This post is in response to a request from Jennifer, a friend from high school and college. She asked for some advice on what to do with fresh tuna. It’s gratifying to know someone is reading the blog!
Here are 2 pretty good options. I’m a more inclined to cook tuna in a skillet, rather than the grill, because I think you can control the heat better that way. Grilled tuna can be delicious, however.
The sesame tuna recipe is from Cooks Illustrated. It’s a great magazine- a little geeky, but it really teaches you technique, and helps you understand why things happen.
If you are going to use a grill, the 3 keys are hot, clean, and lubricated (Steven Raichlen’s quote, not mine). If you are using a charcoal grill, get the grate very close to the coals, either by adjusting the grill or building a pile of coals. Clean the grate with a grill brush once things have burned off a bit. Just before putting the tuna (or anything for that matter) on the grill, dip some rolled-up paper towels in vegetable oil and rub it on the grates. This will get the grates really clean and keep the food from sticking. Be careful, though- it may flare up a bit.
With a gas grill, the cleaning steps are the same, but to get the grates hot, put a disposable aluminum roasting pan (like for a turkey) upside down over the center of the grill and turn all the burners on high for 15 minutes before cleaning with the brush. The lid should be closed throughout. Once you clean the grates with the brush, close the lid for about another 5 minutes before cleaning with the oil soaked paper towels and cooking.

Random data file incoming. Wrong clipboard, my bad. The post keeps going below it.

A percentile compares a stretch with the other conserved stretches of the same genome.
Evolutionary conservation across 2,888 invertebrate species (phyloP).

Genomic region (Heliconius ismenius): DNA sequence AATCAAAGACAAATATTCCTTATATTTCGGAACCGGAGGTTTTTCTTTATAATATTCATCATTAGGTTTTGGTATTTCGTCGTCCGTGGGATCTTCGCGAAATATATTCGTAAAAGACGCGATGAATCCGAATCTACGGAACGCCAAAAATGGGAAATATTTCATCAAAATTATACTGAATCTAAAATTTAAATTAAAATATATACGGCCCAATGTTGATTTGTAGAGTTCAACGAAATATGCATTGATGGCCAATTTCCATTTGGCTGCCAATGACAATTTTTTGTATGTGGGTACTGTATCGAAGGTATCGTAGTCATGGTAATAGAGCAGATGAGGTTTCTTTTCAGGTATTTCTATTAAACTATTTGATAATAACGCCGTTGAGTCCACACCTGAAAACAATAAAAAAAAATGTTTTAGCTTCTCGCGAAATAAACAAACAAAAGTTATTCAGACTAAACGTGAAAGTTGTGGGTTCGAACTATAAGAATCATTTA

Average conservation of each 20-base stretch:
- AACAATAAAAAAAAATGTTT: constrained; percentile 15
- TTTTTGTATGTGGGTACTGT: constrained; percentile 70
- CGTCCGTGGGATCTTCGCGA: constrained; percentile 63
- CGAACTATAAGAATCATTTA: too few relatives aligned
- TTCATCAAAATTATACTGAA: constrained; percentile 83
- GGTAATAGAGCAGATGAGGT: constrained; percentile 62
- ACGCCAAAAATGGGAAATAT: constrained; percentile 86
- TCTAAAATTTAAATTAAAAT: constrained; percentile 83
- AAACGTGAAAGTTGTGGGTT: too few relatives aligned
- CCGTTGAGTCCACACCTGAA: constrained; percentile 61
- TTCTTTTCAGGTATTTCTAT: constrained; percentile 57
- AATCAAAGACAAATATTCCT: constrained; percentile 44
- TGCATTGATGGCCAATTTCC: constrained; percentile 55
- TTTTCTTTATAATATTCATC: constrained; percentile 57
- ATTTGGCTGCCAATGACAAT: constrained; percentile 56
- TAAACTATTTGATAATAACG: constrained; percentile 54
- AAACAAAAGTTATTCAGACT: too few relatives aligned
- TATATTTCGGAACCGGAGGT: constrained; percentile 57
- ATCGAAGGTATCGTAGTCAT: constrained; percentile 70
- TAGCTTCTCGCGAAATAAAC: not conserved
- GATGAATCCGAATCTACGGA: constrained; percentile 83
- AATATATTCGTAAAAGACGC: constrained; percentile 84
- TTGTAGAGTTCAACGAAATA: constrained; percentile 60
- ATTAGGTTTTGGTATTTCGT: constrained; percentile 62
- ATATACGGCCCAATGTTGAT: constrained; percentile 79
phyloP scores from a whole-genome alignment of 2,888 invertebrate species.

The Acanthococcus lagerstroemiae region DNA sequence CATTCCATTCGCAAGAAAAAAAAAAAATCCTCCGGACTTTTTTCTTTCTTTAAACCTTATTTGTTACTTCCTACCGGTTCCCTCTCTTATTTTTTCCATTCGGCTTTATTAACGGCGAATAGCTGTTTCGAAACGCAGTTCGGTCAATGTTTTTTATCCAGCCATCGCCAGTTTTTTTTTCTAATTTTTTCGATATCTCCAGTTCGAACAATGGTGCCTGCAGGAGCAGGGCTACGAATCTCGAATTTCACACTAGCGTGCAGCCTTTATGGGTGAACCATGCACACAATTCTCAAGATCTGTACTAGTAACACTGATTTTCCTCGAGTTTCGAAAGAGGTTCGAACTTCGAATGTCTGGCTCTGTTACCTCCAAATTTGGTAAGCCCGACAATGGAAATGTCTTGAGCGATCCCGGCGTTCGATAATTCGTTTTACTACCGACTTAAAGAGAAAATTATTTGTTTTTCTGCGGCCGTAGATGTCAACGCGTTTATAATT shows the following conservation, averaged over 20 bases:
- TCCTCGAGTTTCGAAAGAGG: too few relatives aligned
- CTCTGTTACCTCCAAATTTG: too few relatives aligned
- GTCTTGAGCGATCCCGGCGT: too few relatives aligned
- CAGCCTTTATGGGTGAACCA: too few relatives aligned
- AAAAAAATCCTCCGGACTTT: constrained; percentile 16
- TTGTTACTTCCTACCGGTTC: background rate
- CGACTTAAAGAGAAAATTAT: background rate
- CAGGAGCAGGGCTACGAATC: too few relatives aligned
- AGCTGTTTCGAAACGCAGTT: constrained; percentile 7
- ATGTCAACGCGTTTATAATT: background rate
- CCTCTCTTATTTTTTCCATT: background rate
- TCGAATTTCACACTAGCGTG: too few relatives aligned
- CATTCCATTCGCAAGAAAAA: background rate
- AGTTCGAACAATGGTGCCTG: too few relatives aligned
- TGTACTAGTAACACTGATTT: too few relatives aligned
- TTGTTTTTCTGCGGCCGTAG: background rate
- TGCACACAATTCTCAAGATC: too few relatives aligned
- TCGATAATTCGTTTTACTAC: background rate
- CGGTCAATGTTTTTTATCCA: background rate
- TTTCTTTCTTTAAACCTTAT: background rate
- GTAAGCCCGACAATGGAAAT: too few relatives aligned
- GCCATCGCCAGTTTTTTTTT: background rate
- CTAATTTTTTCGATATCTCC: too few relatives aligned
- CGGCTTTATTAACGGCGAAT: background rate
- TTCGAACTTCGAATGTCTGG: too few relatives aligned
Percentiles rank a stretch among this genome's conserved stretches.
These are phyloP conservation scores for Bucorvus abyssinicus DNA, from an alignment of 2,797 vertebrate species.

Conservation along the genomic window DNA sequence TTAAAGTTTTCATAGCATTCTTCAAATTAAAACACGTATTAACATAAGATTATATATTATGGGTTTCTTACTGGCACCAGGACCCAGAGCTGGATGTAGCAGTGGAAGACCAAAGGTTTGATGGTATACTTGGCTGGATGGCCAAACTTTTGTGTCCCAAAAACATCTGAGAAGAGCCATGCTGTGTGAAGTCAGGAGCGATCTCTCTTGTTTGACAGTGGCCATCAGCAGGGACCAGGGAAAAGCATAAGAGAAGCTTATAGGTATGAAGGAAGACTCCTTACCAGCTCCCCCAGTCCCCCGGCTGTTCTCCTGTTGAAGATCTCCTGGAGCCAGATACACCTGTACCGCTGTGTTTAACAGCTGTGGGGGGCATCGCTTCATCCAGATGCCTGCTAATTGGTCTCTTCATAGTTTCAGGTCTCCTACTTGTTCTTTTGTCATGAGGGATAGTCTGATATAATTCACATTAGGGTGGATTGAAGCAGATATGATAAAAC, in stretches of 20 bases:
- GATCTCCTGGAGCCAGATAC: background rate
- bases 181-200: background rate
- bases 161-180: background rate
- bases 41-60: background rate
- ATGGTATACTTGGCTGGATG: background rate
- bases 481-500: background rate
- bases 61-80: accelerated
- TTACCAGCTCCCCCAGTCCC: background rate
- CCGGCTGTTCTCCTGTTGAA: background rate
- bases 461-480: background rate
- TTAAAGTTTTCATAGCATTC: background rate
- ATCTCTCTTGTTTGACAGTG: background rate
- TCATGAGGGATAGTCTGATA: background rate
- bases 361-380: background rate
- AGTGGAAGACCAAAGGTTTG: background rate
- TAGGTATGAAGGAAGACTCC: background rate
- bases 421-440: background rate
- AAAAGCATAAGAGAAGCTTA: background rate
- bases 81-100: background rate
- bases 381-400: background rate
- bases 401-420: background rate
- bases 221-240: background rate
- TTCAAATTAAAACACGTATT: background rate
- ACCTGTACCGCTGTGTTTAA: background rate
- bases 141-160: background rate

Here is a pretty good recipe from Alton Brown where he grills tuna on a charcoal chimney starter. If you use a charcoal grill, the chimney starter is indispensable. The charcoal heats up faster, and it requires no lighter fluid.
I would be careful about using the sesame seed coating on the grill, however. I think you run a real risk of charred sesame seeds on the tuna. I would probably keep it simple- liberally season the tuna with kosher salt & fresh ground black pepper, let sit for 5-7 minutes, then rub some olive or peanut oil on the steaks before cooking. I would use Alton’s marinade as a dipping sauce.
Great to hear from you, and I’m gratified to know someone is reading the blog!
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Location:From the beach in Jax Beach